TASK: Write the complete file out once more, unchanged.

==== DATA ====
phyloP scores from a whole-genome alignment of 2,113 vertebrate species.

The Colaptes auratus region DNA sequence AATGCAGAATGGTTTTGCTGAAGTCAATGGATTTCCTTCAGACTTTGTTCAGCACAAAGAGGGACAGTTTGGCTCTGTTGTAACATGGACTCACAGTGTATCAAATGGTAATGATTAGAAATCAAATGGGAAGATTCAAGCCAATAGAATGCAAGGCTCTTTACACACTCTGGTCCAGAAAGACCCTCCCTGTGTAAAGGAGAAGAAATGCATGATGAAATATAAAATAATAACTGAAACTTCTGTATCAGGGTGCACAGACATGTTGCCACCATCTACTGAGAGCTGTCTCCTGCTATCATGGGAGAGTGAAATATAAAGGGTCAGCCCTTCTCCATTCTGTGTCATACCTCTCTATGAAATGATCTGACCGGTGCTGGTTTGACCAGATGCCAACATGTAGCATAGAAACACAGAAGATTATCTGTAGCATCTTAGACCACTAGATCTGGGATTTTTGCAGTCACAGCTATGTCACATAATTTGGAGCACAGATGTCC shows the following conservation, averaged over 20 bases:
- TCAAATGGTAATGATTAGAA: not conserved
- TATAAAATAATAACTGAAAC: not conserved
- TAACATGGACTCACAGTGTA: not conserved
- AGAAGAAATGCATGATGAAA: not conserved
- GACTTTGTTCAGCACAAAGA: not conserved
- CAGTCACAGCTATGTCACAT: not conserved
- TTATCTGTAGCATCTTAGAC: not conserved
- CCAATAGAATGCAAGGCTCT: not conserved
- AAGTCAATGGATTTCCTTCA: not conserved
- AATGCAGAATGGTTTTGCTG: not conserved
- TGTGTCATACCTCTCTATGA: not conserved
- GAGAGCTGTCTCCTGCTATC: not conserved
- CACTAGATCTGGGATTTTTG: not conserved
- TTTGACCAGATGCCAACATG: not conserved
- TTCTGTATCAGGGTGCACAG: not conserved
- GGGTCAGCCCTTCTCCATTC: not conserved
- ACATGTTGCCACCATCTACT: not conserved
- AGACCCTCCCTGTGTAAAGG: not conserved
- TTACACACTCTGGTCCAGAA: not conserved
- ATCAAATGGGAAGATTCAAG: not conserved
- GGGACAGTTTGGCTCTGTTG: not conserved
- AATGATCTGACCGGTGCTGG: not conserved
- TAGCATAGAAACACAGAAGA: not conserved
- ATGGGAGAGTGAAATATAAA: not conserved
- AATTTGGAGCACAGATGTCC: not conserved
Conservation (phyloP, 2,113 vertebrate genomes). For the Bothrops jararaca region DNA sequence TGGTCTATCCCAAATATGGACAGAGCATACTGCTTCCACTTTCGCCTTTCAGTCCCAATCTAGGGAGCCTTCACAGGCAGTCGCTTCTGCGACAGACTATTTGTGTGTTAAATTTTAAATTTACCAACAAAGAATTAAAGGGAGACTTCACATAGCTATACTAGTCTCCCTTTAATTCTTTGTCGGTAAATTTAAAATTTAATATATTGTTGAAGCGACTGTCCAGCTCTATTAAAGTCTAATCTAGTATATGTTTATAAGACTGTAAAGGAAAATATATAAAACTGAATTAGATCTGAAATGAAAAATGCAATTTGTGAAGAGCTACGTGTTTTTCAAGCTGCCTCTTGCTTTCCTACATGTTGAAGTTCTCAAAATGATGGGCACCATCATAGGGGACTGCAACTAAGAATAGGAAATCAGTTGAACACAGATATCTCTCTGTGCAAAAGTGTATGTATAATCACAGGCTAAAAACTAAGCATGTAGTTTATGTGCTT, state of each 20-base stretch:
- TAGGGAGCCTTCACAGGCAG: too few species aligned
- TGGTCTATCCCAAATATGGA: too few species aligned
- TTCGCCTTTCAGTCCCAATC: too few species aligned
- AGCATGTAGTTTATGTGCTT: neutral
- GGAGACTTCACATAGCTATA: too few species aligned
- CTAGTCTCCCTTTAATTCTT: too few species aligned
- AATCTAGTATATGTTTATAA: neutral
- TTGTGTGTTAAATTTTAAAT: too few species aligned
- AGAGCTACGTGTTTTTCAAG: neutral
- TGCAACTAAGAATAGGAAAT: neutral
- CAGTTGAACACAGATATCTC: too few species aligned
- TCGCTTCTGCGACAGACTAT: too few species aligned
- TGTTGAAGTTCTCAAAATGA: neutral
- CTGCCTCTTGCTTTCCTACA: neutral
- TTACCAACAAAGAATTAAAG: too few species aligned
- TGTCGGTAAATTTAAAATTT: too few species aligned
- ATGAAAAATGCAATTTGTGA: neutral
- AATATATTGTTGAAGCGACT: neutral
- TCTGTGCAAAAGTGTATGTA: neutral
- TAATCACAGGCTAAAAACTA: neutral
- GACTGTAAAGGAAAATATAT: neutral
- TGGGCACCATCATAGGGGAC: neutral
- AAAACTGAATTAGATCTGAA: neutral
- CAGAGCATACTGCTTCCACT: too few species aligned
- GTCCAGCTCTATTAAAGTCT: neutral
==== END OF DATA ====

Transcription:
phyloP scores from a whole-genome alignment of 2,113 vertebrate species.

The Colaptes auratus region DNA sequence AATGCAGAATGGTTTTGCTGAAGTCAATGGATTTCCTTCAGACTTTGTTCAGCACAAAGAGGGACAGTTTGGCTCTGTTGTAACATGGACTCACAGTGTATCAAATGGTAATGATTAGAAATCAAATGGGAAGATTCAAGCCAATAGAATGCAAGGCTCTTTACACACTCTGGTCCAGAAAGACCCTCCCTGTGTAAAGGAGAAGAAATGCATGATGAAATATAAAATAATAACTGAAACTTCTGTATCAGGGTGCACAGACATGTTGCCACCATCTACTGAGAGCTGTCTCCTGCTATCATGGGAGAGTGAAATATAAAGGGTCAGCCCTTCTCCATTCTGTGTCATACCTCTCTATGAAATGATCTGACCGGTGCTGGTTTGACCAGATGCCAACATGTAGCATAGAAACACAGAAGATTATCTGTAGCATCTTAGACCACTAGATCTGGGATTTTTGCAGTCACAGCTATGTCACATAATTTGGAGCACAGATGTCC shows the following conservation, averaged over 20 bases:
- TCAAATGGTAATGATTAGAA: not conserved
- TATAAAATAATAACTGAAAC: not conserved
- TAACATGGACTCACAGTGTA: not conserved
- AGAAGAAATGCATGATGAAA: not conserved
- GACTTTGTTCAGCACAAAGA: not conserved
- CAGTCACAGCTATGTCACAT: not conserved
- TTATCTGTAGCATCTTAGAC: not conserved
- CCAATAGAATGCAAGGCTCT: not conserved
- AAGTCAATGGATTTCCTTCA: not conserved
- AATGCAGAATGGTTTTGCTG: not conserved
- TGTGTCATACCTCTCTATGA: not conserved
- GAGAGCTGTCTCCTGCTATC: not conserved
- CACTAGATCTGGGATTTTTG: not conserved
- TTTGACCAGATGCCAACATG: not conserved
- TTCTGTATCAGGGTGCACAG: not conserved
- GGGTCAGCCCTTCTCCATTC: not conserved
- ACATGTTGCCACCATCTACT: not conserved
- AGACCCTCCCTGTGTAAAGG: not conserved
- TTACACACTCTGGTCCAGAA: not conserved
- ATCAAATGGGAAGATTCAAG: not conserved
- GGGACAGTTTGGCTCTGTTG: not conserved
- AATGATCTGACCGGTGCTGG: not conserved
- TAGCATAGAAACACAGAAGA: not conserved
- ATGGGAGAGTGAAATATAAA: not conserved
- AATTTGGAGCACAGATGTCC: not conserved
Conservation (phyloP, 2,113 vertebrate genomes). For the Bothrops jararaca region DNA sequence TGGTCTATCCCAAATATGGACAGAGCATACTGCTTCCACTTTCGCCTTTCAGTCCCAATCTAGGGAGCCTTCACAGGCAGTCGCTTCTGCGACAGACTATTTGTGTGTTAAATTTTAAATTTACCAACAAAGAATTAAAGGGAGACTTCACATAGCTATACTAGTCTCCCTTTAATTCTTTGTCGGTAAATTTAAAATTTAATATATTGTTGAAGCGACTGTCCAGCTCTATTAAAGTCTAATCTAGTATATGTTTATAAGACTGTAAAGGAAAATATATAAAACTGAATTAGATCTGAAATGAAAAATGCAATTTGTGAAGAGCTACGTGTTTTTCAAGCTGCCTCTTGCTTTCCTACATGTTGAAGTTCTCAAAATGATGGGCACCATCATAGGGGACTGCAACTAAGAATAGGAAATCAGTTGAACACAGATATCTCTCTGTGCAAAAGTGTATGTATAATCACAGGCTAAAAACTAAGCATGTAGTTTATGTGCTT, state of each 20-base stretch:
- TAGGGAGCCTTCACAGGCAG: too few species aligned
- TGGTCTATCCCAAATATGGA: too few species aligned
- TTCGCCTTTCAGTCCCAATC: too few species aligned
- AGCATGTAGTTTATGTGCTT: neutral
- GGAGACTTCACATAGCTATA: too few species aligned
- CTAGTCTCCCTTTAATTCTT: too few species aligned
- AATCTAGTATATGTTTATAA: neutral
- TTGTGTGTTAAATTTTAAAT: too few species aligned
- AGAGCTACGTGTTTTTCAAG: neutral
- TGCAACTAAGAATAGGAAAT: neutral
- CAGTTGAACACAGATATCTC: too few species aligned
- TCGCTTCTGCGACAGACTAT: too few species aligned
- TGTTGAAGTTCTCAAAATGA: neutral
- CTGCCTCTTGCTTTCCTACA: neutral
- TTACCAACAAAGAATTAAAG: too few species aligned
- TGTCGGTAAATTTAAAATTT: too few species aligned
- ATGAAAAATGCAATTTGTGA: neutral
- AATATATTGTTGAAGCGACT: neutral
- TCTGTGCAAAAGTGTATGTA: neutral
- TAATCACAGGCTAAAAACTA: neutral
- GACTGTAAAGGAAAATATAT: neutral
- TGGGCACCATCATAGGGGAC: neutral
- AAAACTGAATTAGATCTGAA: neutral
- CAGAGCATACTGCTTCCACT: too few species aligned
- GTCCAGCTCTATTAAAGTCT: neutral